U.S. Army explores fuel efficiency with new vehicle
Multinational engineering firm Ricardo finished its first build of a new light tactical vehicle for the U.S. Army, with one of its main design goals being fuel efficiency.
The drive for more fuel-efficient cars reaches beyond the garages of the U.S. populace and into military motor pools. Under a development contract with the U.S. Army, Ricardo, an international engineering firm, has finished building its first take on a new light tactical vehicle. One of the primary goals of the FED Alpha, which stands for Fuel Efficient Ground Vehicle Demonstrator, is to be more fuel efficient than current Army vehicles.
To reach this goal, the FED Alpha relies on a four-cylinder Cummins diesel engine and Goodyear low rolling resistance tires. Gears in the drive line use a special finish to help reduce friction. By contrast, the Humvee, currently in wide use by the Army, uses a 6.2-liter V-8 diesel engine. No figures have been released for the FED Alpha's actual fuel economy.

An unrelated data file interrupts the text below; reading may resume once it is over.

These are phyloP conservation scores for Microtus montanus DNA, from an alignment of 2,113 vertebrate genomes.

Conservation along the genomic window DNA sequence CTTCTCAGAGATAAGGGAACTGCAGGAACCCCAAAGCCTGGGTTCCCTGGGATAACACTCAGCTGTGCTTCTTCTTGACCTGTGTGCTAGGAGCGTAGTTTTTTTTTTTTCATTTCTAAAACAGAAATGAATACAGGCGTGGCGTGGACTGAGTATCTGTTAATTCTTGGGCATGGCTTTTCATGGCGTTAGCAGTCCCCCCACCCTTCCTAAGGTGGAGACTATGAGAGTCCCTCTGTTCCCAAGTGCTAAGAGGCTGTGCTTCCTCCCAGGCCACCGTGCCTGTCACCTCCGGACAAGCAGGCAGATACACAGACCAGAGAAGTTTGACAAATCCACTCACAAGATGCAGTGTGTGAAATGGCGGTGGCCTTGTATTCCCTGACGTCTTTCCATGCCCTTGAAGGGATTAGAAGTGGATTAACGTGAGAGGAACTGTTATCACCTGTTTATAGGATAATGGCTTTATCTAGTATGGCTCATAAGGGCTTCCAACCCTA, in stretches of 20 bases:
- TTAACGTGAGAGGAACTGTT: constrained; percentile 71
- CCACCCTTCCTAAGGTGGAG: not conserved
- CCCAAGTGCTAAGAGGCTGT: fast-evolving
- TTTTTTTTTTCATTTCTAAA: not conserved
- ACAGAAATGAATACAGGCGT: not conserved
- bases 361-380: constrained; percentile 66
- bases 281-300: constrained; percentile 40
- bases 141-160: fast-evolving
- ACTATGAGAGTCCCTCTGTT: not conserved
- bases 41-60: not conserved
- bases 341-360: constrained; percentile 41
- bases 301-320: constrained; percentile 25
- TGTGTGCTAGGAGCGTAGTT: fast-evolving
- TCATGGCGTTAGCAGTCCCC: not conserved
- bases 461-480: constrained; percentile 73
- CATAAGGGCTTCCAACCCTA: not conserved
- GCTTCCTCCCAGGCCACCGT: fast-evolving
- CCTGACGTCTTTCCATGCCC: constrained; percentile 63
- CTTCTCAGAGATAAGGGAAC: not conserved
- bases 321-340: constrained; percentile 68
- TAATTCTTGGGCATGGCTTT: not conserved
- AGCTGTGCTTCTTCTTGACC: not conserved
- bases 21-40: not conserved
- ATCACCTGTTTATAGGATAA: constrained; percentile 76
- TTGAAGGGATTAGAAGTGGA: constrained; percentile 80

Ricardo also engineered weight reduction into the FED Alpha through the use of aluminum, not only for the vehicle structure but also in the armor and lower blast shield.
Other innovations found in the civilian market that make their way into the FED Alpha are an accelerator feedback system and a fuel economy display, both designed to help drivers pilot the vehicle more efficiently. A six-speed automatic transmission allows for lower engine speeds at higher road speeds. The Humvee's transmission only has four gears.
The Alpha in the name means that this vehicle is a first build, and is currently undergoing testing at the U.S. Army's Aberdeen Proving Grounds in Maryland. The U.S. subsidiary of Ricardo developed the FED Alpha in conjunction with the U.S. Army's Tank Automotive Research, Development and Engineering Center.
Other automotive work by Ricardo includes building the engine for the new McLaren MP4-12C supercar.